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MonkeyNotes-Titus Andronicus by William Shakespeare
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STYLE

The language is characterized by a deliberate formality that influences the response it draws from the readers. The tone of cool detachment precludes any emotional involvement with the heroine or villain. This creates a detachment in the reader so that he can neither lose his heart to the victim nor sit in judgment over the moral spectacle presented before him.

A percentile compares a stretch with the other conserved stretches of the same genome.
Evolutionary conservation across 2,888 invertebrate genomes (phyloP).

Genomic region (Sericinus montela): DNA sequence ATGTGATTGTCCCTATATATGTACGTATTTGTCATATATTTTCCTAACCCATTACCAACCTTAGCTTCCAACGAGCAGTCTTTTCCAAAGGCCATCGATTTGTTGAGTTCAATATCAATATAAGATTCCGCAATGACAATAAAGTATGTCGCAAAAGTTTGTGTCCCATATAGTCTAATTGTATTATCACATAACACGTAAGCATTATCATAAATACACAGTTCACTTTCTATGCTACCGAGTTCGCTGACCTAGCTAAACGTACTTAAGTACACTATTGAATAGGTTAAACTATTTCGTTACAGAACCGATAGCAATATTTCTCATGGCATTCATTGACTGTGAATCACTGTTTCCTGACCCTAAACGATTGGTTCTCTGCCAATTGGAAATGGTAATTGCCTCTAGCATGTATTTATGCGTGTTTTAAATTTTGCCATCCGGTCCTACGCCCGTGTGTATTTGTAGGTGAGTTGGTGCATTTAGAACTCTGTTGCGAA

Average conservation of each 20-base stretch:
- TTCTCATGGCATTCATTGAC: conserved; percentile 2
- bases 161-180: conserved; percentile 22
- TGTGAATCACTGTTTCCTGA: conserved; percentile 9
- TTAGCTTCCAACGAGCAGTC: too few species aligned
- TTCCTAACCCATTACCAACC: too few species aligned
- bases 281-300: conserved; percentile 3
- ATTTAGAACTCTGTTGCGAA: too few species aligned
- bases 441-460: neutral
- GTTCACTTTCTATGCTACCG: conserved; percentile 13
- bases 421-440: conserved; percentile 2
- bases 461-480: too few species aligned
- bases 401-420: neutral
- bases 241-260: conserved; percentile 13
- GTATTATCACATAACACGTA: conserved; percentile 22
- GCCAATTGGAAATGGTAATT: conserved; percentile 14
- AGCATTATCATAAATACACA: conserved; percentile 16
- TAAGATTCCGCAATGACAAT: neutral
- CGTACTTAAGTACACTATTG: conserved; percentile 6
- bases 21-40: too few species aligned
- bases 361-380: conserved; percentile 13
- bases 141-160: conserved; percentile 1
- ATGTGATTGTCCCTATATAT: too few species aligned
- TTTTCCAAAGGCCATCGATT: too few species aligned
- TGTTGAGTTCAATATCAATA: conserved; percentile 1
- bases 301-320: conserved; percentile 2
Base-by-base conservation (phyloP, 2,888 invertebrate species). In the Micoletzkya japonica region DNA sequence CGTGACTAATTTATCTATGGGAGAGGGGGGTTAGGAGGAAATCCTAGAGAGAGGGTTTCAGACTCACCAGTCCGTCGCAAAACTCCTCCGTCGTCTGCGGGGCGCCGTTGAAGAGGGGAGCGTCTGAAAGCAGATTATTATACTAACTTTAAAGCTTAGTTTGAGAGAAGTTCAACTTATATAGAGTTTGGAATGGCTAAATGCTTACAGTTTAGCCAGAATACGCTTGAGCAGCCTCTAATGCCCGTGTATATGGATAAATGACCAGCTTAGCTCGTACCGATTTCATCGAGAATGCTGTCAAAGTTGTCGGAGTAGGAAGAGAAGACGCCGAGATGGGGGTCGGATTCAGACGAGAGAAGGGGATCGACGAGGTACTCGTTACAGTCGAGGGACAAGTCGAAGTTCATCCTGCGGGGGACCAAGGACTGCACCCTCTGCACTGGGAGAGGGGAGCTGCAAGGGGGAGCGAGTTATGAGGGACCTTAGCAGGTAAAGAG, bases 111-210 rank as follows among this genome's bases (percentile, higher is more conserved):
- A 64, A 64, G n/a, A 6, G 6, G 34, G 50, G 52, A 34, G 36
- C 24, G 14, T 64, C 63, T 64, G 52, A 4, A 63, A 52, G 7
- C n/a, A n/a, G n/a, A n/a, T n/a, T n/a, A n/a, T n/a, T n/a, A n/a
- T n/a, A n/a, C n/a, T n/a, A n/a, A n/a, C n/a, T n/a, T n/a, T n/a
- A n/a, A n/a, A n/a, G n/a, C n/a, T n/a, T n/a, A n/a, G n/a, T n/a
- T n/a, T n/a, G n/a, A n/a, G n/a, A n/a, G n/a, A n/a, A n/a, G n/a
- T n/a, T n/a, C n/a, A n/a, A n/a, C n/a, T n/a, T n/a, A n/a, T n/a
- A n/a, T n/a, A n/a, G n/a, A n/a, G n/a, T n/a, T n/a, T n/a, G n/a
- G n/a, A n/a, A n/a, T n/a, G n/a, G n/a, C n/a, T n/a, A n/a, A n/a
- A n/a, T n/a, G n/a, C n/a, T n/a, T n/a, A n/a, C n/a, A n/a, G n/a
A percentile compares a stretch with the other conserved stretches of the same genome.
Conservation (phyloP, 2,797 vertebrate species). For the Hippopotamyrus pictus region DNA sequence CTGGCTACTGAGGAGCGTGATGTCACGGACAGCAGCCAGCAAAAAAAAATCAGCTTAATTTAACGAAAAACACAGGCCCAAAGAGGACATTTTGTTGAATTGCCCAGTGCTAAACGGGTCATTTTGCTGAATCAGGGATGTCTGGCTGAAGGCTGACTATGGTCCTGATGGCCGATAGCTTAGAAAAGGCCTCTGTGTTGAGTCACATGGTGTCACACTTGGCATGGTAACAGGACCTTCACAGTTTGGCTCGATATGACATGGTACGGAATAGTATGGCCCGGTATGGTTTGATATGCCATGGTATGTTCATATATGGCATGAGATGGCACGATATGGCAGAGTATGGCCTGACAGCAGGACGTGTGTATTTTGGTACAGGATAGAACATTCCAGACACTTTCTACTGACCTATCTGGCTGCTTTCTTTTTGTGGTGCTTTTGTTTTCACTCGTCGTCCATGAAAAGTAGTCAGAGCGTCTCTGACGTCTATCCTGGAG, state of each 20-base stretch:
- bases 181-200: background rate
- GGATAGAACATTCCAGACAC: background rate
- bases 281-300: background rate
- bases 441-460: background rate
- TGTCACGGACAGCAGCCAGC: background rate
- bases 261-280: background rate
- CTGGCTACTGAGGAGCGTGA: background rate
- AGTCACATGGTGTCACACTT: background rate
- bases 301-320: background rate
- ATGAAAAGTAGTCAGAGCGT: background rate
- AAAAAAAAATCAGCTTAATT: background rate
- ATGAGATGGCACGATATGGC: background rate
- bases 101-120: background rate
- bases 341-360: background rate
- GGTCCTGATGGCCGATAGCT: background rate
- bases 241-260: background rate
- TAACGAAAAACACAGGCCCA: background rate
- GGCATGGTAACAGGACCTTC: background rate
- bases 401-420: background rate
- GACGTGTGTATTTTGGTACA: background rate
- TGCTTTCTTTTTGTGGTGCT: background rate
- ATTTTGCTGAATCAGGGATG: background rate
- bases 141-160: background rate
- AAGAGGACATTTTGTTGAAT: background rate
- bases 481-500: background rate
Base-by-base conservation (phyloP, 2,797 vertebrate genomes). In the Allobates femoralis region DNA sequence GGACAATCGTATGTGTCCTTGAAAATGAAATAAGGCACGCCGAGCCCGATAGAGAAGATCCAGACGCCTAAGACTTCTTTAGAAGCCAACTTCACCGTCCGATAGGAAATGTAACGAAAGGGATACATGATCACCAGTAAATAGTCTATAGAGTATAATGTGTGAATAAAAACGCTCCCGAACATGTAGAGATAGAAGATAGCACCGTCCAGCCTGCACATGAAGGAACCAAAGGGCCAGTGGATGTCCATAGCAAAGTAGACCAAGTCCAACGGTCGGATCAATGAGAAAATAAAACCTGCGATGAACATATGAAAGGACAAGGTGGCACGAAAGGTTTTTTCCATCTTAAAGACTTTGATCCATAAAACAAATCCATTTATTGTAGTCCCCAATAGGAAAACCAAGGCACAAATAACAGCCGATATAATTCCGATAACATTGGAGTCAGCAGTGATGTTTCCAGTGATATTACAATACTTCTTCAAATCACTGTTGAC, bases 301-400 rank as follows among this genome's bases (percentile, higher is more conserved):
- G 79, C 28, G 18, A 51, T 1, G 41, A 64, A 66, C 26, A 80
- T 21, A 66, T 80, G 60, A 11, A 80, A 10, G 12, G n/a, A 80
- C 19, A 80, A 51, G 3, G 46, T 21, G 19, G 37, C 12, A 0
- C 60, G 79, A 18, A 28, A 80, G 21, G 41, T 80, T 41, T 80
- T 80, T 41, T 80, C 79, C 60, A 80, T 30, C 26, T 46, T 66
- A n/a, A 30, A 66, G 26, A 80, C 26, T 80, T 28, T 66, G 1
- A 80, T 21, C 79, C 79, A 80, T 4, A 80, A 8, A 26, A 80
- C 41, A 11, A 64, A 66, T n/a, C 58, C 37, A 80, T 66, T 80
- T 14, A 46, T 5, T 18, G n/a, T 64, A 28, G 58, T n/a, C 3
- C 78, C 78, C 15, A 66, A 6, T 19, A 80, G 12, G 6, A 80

In Marcus speech to the deflowered, lopped, and hewed Lavinia, the formal elaboration of fountain and conduit, distances the actuality of the wounds and almost turns her to stone. It makes an emblem out of the situation, rather than just giving a narrative description of it. The decorative style in which Marcus describes the mutilated Lavinia is essentially Ouidian. Shakespeare has used the same style. It allows the reader to glimpse the horrifying events but it keeps him aware of a detached quality. The language of the play makes it a presentation for intellectual interest and thought, and not for the heart.

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